Frequently Asked Questions About the 2021 Bond Program

How much will the Town borrow?

The Town intends to borrow up to $69 million if voters approve all four referendum questions.

Why general obligation (GO) bonds?

General obligation bonds are the most fiscally responsible financing option available to the Town for capital projects, which are often costly and whose completion can span multiple fiscal years. The Town enjoys excellent bond ratings and financial management, so it would be able to issue GO bonds at low interest rates and issuance costs. This could save Garner taxpayers hundreds of thousands of dollars over the repayment period.

Why take on debt to pay for capital projects in this proposed bond program?

The Town of Garner’s financial health is excellent, as indicated by its superior bond ratings (AAA from S&P and Aa1 from Moody’s). But the Town does not have enough cash reserves available to fund much-needed capital projects while still maintaining outstanding levels of service or an adequate fund balance. Also, by financing these projects over 20 years (the repayment period for the bonds), future residents who will benefit from these capital projects can contribute toward paying for them too.

Does the Town have the capacity to assume this amount of debt?

Yes. For close to a decade, the Town Council has adhered to a fiscally responsible model that includes a critically important Revenue Savings Program. This has greatly increased the Town’s debt capacity while minimizing impacts on taxpayers. In addition, the Town has worked with a financial consulting firm (Davenport & Company) to build a strategic debt-servicing model that would enable the Town shoulder the amount of debt that the November 2021 referendum questions would authorize.

What are the tax implications if all four of the referendum questions pass?

If voters approve all four bond questions, the Town anticipates an estimated property-tax increase of 2 cents per $100 assessed property value to finance the bonds.

What would the tax implications be if not for the Revenue Savings Program?

The Revenue Savings Program was instituted in 2014. It sets aside a certain portion of the Town's annual growth in revenues so that those funds can help service future debt on large-scale capital projects. Without the funds the Town has accumulated as a result of the Revenue Savings Program, it is estimated that a tax-rate increase of 7.72 cents per $100 of valuation would be necessary to fund the proposed 2021 bond program.

If the referendum questions are approved, how quickly could projects begin?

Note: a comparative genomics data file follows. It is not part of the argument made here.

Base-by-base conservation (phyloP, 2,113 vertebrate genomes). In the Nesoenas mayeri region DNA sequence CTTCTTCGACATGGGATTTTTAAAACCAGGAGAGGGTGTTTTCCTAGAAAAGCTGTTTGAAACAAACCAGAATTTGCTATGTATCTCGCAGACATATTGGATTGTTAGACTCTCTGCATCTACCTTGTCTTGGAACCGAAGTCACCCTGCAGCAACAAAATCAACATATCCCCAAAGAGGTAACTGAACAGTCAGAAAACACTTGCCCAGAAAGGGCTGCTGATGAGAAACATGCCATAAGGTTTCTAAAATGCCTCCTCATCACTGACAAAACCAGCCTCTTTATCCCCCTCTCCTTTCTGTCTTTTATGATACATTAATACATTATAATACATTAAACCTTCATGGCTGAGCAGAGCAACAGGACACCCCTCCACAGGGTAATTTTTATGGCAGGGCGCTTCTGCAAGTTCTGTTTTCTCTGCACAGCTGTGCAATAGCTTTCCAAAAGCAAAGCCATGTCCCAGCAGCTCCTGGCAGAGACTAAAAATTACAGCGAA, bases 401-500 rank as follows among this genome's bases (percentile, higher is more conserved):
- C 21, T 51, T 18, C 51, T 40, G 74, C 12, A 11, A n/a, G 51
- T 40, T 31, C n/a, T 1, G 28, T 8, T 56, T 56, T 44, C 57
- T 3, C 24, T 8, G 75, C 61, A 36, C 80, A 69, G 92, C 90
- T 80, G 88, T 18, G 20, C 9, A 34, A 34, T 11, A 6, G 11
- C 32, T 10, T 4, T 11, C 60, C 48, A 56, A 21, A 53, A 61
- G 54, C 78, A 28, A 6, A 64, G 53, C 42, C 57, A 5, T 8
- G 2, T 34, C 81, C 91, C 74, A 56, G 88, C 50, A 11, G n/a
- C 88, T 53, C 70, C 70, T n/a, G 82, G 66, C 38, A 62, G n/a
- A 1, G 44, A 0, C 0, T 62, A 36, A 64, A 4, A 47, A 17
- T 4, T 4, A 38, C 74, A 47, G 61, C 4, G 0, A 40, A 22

It is difficult to give a simple answer, but it won’t be immediately. Many of the projects that would be financed with bond funds require professional design and also would need to be bid out before residents see construction begin. Design work on some projects—for example, widening of Jones Sausage Road and parkland development—is already underway. The Town plans to leverage bond funds to match grant/partner funding when possible. This could push completion of some projects farther out into the future, but it will reduce the burdens on Garner taxpayers.

What is the Town’s current bond rating and will this possible new debt affect the Town’s rating?

The Town has extremely strong bond ratings—AAA from S&P Global and Aa1 from Moody’s. The Town has worked with a financial consulting firm (Davenport & Company) to build a debt servicing model that will ensure that we can maintain these enviable bond ratings.

What happens if these some or all of the referendum questions do not pass?

If some or all of the referendum questions do not pass, critical capital projects in the areas of streets and sidewalks; parks and recreation; stormwater; and public safety facilities would have to be deferred indefinitely.

What projects were completed with the bonds voters approved in 2013?

In 2013, Garner voters approved $35.7 million in general obligation (GO) bonds for parks and recreation; streets and sidewalks; redevelopment; and public safety and services facilities. The Town has used the bonds to fund (partially or entirely) a wide range of projects that have benefited residents all across town. These projects include, but are not limited to, a new Town Hall and police headquarters; the Garner Recreation Center; land acquisition to further redevelopment of Historic Downtown Garner; street improvements and new sidewalks for New Rand Road; improvements to Jessup Drive at U.S. 70; installation of sidewalks in Historic Downtown Garner, along Buffaloe Road and in numerous other places around town; renovation of concessions and restroom structures at South Garner and Garner Recreational Parks; and two new dog parks in Lake Benson and Garner Recreational Parks.

How does the Town’s tax and fees burden compare with other local communities?

Garner has the lowest combined property tax and fees burden of any municipality in Wake County. Although the average property tax bill in Garner puts it about in the middle of the pack among Wake County municipalities, the Town of Garner does not charge separate fees for solid waste collection or for stormwater. In addition, Garner’s water and sewer charges are, on average, substantially lower than those in some other Wake County municipalities. When you tally up all these factors, Garner winds up being the most affordable community in Wake County.